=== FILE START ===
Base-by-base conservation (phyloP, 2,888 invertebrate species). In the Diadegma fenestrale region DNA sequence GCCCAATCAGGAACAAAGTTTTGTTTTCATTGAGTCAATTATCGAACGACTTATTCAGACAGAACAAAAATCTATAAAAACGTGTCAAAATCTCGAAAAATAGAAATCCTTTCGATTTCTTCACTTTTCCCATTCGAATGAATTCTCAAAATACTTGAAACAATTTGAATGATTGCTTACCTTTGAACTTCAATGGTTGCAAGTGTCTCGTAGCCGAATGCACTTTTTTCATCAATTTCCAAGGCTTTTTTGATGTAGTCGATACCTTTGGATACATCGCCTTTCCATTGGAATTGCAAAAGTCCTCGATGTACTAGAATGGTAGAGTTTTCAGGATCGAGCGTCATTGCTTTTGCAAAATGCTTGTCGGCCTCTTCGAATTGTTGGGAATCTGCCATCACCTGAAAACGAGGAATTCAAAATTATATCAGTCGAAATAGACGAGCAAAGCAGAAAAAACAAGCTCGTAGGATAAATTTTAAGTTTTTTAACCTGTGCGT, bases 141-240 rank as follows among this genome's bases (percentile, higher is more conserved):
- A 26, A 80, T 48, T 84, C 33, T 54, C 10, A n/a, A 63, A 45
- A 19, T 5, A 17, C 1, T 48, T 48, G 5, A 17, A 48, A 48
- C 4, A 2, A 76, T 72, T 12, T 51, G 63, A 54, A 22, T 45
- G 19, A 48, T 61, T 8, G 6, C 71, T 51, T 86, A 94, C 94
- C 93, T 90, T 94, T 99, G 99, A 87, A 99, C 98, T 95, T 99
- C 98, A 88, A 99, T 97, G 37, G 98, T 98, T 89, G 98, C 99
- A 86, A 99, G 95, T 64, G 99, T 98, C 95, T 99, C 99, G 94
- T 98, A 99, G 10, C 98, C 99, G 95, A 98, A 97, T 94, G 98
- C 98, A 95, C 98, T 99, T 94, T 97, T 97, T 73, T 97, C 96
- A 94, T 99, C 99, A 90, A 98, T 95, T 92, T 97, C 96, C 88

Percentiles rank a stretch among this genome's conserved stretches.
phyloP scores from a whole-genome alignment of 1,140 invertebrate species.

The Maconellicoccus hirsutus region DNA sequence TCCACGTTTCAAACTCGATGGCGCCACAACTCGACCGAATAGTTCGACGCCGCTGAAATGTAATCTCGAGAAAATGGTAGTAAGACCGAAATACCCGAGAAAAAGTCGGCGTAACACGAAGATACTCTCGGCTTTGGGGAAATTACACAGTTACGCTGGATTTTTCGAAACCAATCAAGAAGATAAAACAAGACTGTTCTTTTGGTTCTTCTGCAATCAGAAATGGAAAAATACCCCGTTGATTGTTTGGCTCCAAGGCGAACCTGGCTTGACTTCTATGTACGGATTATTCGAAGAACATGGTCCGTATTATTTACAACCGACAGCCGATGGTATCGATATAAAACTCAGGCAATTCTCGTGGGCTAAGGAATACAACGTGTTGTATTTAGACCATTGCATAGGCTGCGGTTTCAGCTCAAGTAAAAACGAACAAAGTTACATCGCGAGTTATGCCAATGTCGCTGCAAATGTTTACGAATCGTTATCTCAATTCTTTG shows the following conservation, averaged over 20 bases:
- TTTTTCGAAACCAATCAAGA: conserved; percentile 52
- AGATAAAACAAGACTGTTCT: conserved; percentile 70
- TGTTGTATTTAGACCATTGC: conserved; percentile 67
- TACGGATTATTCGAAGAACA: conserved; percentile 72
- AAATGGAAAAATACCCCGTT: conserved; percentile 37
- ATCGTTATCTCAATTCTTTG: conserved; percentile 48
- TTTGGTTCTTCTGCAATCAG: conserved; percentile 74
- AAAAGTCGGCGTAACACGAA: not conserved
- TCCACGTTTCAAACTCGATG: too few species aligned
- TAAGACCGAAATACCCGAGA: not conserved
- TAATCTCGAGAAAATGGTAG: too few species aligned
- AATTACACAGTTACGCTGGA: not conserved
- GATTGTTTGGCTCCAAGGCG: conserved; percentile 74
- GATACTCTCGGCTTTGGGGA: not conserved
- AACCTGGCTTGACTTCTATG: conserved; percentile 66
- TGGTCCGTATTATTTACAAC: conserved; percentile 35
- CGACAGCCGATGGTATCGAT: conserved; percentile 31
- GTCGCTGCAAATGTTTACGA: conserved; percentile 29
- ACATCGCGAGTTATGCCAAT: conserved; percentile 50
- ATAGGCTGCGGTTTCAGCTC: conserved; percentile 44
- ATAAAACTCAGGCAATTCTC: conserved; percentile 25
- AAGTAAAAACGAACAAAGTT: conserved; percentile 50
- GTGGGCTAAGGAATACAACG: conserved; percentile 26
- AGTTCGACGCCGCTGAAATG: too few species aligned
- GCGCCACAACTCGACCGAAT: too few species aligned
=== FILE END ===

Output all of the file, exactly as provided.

Base-by-base conservation (phyloP, 2,888 invertebrate species). In the Diadegma fenestrale region DNA sequence GCCCAATCAGGAACAAAGTTTTGTTTTCATTGAGTCAATTATCGAACGACTTATTCAGACAGAACAAAAATCTATAAAAACGTGTCAAAATCTCGAAAAATAGAAATCCTTTCGATTTCTTCACTTTTCCCATTCGAATGAATTCTCAAAATACTTGAAACAATTTGAATGATTGCTTACCTTTGAACTTCAATGGTTGCAAGTGTCTCGTAGCCGAATGCACTTTTTTCATCAATTTCCAAGGCTTTTTTGATGTAGTCGATACCTTTGGATACATCGCCTTTCCATTGGAATTGCAAAAGTCCTCGATGTACTAGAATGGTAGAGTTTTCAGGATCGAGCGTCATTGCTTTTGCAAAATGCTTGTCGGCCTCTTCGAATTGTTGGGAATCTGCCATCACCTGAAAACGAGGAATTCAAAATTATATCAGTCGAAATAGACGAGCAAAGCAGAAAAAACAAGCTCGTAGGATAAATTTTAAGTTTTTTAACCTGTGCGT, bases 141-240 rank as follows among this genome's bases (percentile, higher is more conserved):
- A 26, A 80, T 48, T 84, C 33, T 54, C 10, A n/a, A 63, A 45
- A 19, T 5, A 17, C 1, T 48, T 48, G 5, A 17, A 48, A 48
- C 4, A 2, A 76, T 72, T 12, T 51, G 63, A 54, A 22, T 45
- G 19, A 48, T 61, T 8, G 6, C 71, T 51, T 86, A 94, C 94
- C 93, T 90, T 94, T 99, G 99, A 87, A 99, C 98, T 95, T 99
- C 98, A 88, A 99, T 97, G 37, G 98, T 98, T 89, G 98, C 99
- A 86, A 99, G 95, T 64, G 99, T 98, C 95, T 99, C 99, G 94
- T 98, A 99, G 10, C 98, C 99, G 95, A 98, A 97, T 94, G 98
- C 98, A 95, C 98, T 99, T 94, T 97, T 97, T 73, T 97, C 96
- A 94, T 99, C 99, A 90, A 98, T 95, T 92, T 97, C 96, C 88

Percentiles rank a stretch among this genome's conserved stretches.
phyloP scores from a whole-genome alignment of 1,140 invertebrate species.

The Maconellicoccus hirsutus region DNA sequence TCCACGTTTCAAACTCGATGGCGCCACAACTCGACCGAATAGTTCGACGCCGCTGAAATGTAATCTCGAGAAAATGGTAGTAAGACCGAAATACCCGAGAAAAAGTCGGCGTAACACGAAGATACTCTCGGCTTTGGGGAAATTACACAGTTACGCTGGATTTTTCGAAACCAATCAAGAAGATAAAACAAGACTGTTCTTTTGGTTCTTCTGCAATCAGAAATGGAAAAATACCCCGTTGATTGTTTGGCTCCAAGGCGAACCTGGCTTGACTTCTATGTACGGATTATTCGAAGAACATGGTCCGTATTATTTACAACCGACAGCCGATGGTATCGATATAAAACTCAGGCAATTCTCGTGGGCTAAGGAATACAACGTGTTGTATTTAGACCATTGCATAGGCTGCGGTTTCAGCTCAAGTAAAAACGAACAAAGTTACATCGCGAGTTATGCCAATGTCGCTGCAAATGTTTACGAATCGTTATCTCAATTCTTTG shows the following conservation, averaged over 20 bases:
- TTTTTCGAAACCAATCAAGA: conserved; percentile 52
- AGATAAAACAAGACTGTTCT: conserved; percentile 70
- TGTTGTATTTAGACCATTGC: conserved; percentile 67
- TACGGATTATTCGAAGAACA: conserved; percentile 72
- AAATGGAAAAATACCCCGTT: conserved; percentile 37
- ATCGTTATCTCAATTCTTTG: conserved; percentile 48
- TTTGGTTCTTCTGCAATCAG: conserved; percentile 74
- AAAAGTCGGCGTAACACGAA: not conserved
- TCCACGTTTCAAACTCGATG: too few species aligned
- TAAGACCGAAATACCCGAGA: not conserved
- TAATCTCGAGAAAATGGTAG: too few species aligned
- AATTACACAGTTACGCTGGA: not conserved
- GATTGTTTGGCTCCAAGGCG: conserved; percentile 74
- GATACTCTCGGCTTTGGGGA: not conserved
- AACCTGGCTTGACTTCTATG: conserved; percentile 66
- TGGTCCGTATTATTTACAAC: conserved; percentile 35
- CGACAGCCGATGGTATCGAT: conserved; percentile 31
- GTCGCTGCAAATGTTTACGA: conserved; percentile 29
- ACATCGCGAGTTATGCCAAT: conserved; percentile 50
- ATAGGCTGCGGTTTCAGCTC: conserved; percentile 44
- ATAAAACTCAGGCAATTCTC: conserved; percentile 25
- AAGTAAAAACGAACAAAGTT: conserved; percentile 50
- GTGGGCTAAGGAATACAACG: conserved; percentile 26
- AGTTCGACGCCGCTGAAATG: too few species aligned
- GCGCCACAACTCGACCGAAT: too few species aligned